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Rajamani Lakshminarayanan, Shouping Liu, Roger Beuerman, Special Interest Group; High affinity LPS-binding branched peptides display synergistic activity with other antibiotics. Invest. Ophthalmol. Vis. Sci. 2013;54(15):4292.
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The purpose of this study is to understand the relationship between outermembrane permeability and synergism in two branched peptides, B2088 and B2088_99 which carry two copies of putative sequence RGRKVVRR and RGRKGGRR, respectively.
The outermembrane permeability of the peptides were analyzed by N-1-phenyl naphthalene (NPN) fluorescence assay. We used various biophysical techniques such as Circular Dichroism spectropolarimetry, fluorescence spectrometry, isothermal titration calorimetry and Surface plasmon resonance to probe the interactions between lipopolysaccharide and peptides.
Both the peptides displayed potent antimicrobial activity against Gram-negative pathogens (2.7 μM). NPN assay suggested that both the peptides permeabilized the outer membrane of P. aeruginosa. B2088 permeabilized more effectively compared to B2088_99. E. coli mutants which lack O-antigen, outer core and inner core polysaccharides were hypersensitive to peptides. BODIPY-cadaverine assay and TEM studies indicated that the peptides bind to Lipid A and disrupt the supramolecular structure of LPS. ITC studies indicated that both the peptides bind to LPS with moderate affinity. Both the peptides were non-haemolytic (~3% haemolysis) up to ~8.5 mM (20 mg/mL). To probe if the permeability of peptides allows other antibiotics to enhance the antibacterial action, we performed checker board assay and estimated the fractional inhibitory concentration index (FICI) against multi-drug resistant P. aeruginosa. Both the peptides displayed synergism/additive action against 8 different commercially available antibiotics.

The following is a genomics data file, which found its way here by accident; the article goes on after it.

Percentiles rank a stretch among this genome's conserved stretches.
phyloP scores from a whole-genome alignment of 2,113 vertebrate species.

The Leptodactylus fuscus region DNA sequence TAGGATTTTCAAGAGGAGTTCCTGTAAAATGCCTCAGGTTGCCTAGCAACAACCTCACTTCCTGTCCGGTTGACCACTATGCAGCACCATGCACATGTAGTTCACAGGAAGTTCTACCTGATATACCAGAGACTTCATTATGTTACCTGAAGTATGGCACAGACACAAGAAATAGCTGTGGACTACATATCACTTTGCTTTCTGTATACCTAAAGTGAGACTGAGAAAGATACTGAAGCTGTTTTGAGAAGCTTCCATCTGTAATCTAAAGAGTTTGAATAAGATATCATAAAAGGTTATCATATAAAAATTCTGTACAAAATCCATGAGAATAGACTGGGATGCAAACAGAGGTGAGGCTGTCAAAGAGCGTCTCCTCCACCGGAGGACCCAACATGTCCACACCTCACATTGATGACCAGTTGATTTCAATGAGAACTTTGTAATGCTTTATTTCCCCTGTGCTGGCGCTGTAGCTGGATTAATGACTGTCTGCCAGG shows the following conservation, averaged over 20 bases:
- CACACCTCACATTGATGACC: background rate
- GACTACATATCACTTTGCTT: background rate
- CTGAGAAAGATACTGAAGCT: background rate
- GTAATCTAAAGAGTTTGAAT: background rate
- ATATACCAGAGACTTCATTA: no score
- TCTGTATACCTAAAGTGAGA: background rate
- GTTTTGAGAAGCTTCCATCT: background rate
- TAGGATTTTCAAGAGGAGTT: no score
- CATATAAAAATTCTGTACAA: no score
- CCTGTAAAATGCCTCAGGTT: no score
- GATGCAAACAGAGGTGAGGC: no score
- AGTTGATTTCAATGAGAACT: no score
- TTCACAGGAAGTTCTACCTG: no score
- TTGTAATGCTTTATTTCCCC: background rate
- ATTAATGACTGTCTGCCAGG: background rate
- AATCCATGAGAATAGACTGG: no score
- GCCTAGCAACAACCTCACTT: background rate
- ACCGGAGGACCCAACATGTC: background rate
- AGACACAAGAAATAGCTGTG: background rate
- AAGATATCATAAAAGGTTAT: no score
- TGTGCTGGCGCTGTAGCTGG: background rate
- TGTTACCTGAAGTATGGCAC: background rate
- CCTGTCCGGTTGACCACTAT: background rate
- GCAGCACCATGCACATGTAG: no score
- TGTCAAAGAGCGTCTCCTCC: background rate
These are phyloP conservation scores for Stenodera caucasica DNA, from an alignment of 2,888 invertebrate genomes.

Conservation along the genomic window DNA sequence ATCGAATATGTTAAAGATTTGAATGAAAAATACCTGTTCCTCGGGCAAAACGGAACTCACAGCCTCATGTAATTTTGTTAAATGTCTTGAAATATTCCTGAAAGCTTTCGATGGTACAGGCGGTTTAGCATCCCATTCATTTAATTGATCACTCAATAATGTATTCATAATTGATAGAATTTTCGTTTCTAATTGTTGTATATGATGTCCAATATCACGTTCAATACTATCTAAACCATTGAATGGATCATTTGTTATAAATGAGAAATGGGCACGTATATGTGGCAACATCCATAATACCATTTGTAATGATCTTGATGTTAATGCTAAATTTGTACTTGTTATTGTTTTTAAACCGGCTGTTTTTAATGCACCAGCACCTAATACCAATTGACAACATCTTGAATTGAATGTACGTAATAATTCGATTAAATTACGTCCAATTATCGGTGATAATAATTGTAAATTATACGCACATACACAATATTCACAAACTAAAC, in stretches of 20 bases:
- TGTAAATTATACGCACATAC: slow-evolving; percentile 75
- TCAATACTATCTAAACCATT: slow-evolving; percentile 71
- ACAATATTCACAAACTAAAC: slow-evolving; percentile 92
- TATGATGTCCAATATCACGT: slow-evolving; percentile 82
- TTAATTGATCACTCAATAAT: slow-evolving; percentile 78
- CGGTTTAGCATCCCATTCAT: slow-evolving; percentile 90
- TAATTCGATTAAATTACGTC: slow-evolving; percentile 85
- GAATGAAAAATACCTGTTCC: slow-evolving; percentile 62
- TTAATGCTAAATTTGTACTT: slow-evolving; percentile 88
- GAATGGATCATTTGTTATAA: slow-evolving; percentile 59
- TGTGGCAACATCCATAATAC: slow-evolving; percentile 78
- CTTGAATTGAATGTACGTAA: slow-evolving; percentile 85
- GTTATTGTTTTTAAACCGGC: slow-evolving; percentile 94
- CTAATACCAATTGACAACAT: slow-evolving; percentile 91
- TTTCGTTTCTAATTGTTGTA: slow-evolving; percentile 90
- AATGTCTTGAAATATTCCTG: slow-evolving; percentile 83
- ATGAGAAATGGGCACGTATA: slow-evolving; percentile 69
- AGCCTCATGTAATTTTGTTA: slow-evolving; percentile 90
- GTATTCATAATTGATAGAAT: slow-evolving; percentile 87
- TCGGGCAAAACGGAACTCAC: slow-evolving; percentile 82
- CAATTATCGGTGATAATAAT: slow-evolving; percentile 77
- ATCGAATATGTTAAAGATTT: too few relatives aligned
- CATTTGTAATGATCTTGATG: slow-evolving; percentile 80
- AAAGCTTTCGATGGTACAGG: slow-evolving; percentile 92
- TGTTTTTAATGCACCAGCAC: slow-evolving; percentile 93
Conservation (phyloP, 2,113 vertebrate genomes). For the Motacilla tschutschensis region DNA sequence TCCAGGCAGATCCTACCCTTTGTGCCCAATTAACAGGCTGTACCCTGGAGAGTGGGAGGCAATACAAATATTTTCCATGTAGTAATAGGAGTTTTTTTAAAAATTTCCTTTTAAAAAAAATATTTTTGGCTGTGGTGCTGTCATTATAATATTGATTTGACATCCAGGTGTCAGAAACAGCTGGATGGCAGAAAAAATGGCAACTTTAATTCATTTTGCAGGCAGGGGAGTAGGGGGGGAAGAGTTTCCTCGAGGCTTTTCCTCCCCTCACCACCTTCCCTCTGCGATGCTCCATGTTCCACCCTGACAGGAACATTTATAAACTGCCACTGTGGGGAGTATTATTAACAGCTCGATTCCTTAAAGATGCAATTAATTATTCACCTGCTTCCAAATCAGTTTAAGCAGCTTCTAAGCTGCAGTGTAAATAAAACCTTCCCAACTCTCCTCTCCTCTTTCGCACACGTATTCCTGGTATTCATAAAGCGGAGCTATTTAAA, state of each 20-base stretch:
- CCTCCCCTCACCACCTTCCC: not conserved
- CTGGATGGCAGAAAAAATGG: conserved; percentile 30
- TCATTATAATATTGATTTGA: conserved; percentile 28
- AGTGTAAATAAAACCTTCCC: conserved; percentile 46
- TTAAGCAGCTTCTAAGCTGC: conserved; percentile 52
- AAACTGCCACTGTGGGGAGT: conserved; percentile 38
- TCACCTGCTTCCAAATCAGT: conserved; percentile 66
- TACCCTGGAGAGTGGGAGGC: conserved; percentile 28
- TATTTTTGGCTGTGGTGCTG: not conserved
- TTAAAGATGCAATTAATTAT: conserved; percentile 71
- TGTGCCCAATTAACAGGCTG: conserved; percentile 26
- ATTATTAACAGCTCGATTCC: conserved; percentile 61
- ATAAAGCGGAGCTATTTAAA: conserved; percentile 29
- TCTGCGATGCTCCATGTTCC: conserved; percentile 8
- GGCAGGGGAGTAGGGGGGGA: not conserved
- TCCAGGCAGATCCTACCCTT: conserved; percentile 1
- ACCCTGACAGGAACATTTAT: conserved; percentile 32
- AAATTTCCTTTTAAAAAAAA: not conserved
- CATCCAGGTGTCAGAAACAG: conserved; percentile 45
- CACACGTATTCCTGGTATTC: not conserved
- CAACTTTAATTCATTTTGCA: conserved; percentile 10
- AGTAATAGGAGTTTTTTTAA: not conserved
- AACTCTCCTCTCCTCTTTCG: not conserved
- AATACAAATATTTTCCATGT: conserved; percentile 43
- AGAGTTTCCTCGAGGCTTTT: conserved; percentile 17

The results showed that moderate affinity and disruption of LPS supramolecular structure are important for rapid bactericidal action and synergism with other antibiotics.
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